Fuji Cherry, 20s
Paper Type: Rice Paper, Legion Mulberry White 38 [Utrecht #19118]
Paper Size: 9.75" x 13" [24.8cm x 33cm]
Image size: 4" x 5" [10.2cm x 12.7cm]
Edition Size: 50
Inks Used: Van Son Rubber-based Reflex Blue
Date: 20 Sep 2022
Production Notes: I scanned a Japanese postage stamp [1944 Scott #338, Fuji & Cherry Blossoms] and printed onto standard copy paper. With a hake brush, I coated the face with a dilute aqueous solution [1:10] of matte gel medium onto which I positioned a linoleum block [4" x 5"] (wood sealed with matte gel ). I cut away the white under a stereo dissecting microscope [Bausch & Lomb 13x], and printed as a collage with [1915 Scott #484, with overprint] applied with a glue stick to the lower right corner.
After I took early retirement at 47 due to AIDS (a deadly condition at the time), I suddenly had a lot of time on my hands. My whole life up to that time had been focussed on achieving knowledge through the pursuit of the scientific method. With what little time I had left (I thought) I wanted to explore the other side of my brain. The Art League offered classes in a couple of buildings on Montrose Boulevard in Houston, and one was a free outreach class taught by Patrick Palmer to men and women with HIV as a point of social contact in a safe environment. For our first printmaking project in April 1996 I wanted to enlarge Japanese postage stamps to fit the 4" x 5" linoleum blocks we had been given, and I chose the 1944 Mt. Fuji and Cherry, 10s orange design.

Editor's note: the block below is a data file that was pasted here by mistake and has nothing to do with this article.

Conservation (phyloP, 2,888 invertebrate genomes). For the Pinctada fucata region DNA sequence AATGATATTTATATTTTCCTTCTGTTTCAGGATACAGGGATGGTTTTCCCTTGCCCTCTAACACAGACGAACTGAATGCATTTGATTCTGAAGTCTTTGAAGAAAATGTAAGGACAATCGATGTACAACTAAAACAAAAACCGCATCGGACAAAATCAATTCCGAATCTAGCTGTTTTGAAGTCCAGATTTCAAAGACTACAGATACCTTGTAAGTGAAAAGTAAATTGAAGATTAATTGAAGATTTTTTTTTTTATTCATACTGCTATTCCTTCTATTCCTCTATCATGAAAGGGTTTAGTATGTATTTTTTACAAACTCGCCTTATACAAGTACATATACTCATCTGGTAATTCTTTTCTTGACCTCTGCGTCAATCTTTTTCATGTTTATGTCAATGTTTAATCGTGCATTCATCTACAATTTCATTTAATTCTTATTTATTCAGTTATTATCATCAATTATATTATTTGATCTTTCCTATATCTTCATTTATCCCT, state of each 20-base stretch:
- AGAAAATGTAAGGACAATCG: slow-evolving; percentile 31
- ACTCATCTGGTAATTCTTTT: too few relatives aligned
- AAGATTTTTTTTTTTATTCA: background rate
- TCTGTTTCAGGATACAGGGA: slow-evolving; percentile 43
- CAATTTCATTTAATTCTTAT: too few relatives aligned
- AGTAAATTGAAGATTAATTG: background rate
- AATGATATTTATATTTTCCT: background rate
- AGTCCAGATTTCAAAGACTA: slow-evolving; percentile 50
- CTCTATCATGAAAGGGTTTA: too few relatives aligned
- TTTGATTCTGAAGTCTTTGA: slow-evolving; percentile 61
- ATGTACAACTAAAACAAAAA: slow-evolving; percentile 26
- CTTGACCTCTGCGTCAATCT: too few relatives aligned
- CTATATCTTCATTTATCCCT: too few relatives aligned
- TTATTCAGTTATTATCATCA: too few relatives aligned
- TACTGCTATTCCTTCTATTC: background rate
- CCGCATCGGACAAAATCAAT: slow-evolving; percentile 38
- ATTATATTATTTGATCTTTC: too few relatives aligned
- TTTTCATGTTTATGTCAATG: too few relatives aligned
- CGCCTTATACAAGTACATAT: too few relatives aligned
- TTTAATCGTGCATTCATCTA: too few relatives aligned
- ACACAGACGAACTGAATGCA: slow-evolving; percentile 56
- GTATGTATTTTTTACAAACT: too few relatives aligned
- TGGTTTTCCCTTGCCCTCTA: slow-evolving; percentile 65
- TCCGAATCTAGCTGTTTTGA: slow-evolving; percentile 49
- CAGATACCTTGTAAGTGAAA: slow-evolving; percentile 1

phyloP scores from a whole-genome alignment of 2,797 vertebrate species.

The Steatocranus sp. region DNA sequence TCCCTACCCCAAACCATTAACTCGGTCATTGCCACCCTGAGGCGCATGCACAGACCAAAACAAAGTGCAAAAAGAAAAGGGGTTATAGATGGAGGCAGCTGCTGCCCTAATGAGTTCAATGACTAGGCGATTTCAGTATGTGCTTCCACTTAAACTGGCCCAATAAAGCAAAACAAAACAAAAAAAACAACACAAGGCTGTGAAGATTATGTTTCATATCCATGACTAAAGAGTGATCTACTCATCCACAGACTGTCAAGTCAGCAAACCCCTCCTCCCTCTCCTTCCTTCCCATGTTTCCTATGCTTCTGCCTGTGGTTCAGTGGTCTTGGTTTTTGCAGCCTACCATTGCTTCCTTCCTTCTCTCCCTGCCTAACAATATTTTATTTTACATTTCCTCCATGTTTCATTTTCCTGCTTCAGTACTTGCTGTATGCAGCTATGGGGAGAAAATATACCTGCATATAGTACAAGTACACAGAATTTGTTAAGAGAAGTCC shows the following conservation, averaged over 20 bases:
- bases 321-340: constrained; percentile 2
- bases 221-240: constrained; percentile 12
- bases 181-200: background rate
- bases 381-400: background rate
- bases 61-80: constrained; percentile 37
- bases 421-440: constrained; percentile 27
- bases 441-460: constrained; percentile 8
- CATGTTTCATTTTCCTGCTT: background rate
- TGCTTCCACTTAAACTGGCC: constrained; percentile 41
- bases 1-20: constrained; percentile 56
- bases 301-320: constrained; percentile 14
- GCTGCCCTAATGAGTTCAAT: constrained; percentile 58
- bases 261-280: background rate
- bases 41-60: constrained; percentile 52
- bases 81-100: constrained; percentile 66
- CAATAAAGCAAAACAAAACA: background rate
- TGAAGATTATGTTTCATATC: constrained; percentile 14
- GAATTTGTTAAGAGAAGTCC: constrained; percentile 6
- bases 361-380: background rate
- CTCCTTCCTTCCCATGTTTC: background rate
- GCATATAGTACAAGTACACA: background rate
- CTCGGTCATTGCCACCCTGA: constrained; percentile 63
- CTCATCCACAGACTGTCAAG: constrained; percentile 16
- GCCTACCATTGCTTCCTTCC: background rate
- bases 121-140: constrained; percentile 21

I found that I really loved the work. There was the transfer of the design, the carving of the block, and the printing on paper that came together for the final print. The block was a piece of art in itself, and I loved the actual printing as a sort of choreographed dance. Unlike painting or ceramics, I could always keep one of the prints for myself, and give away or sell the others. I was hooked.
By 2001 my craftsmanship had improved markedly, and I reissued the design with a finer cut, and editioned 50. It became a favorite at art sales and helped me establish a reputation for carefully executed prints at an affordable price. Most of the second edition has sold out, but I longed to pair the orange 10s with the rather more appealing blue 20s.
In 2017 I moved to San Miguel de Allende in the center of Mexico, and established my "Big Ant Studios" in the covered front courtyard. Over several years I did a couple of linocuts there, testing my proficiency in an increasingly more precise cutting. A full 21 years after the Orange 10s, I started cutting the blue 20s, my tiny scalpels honed to master-level production.
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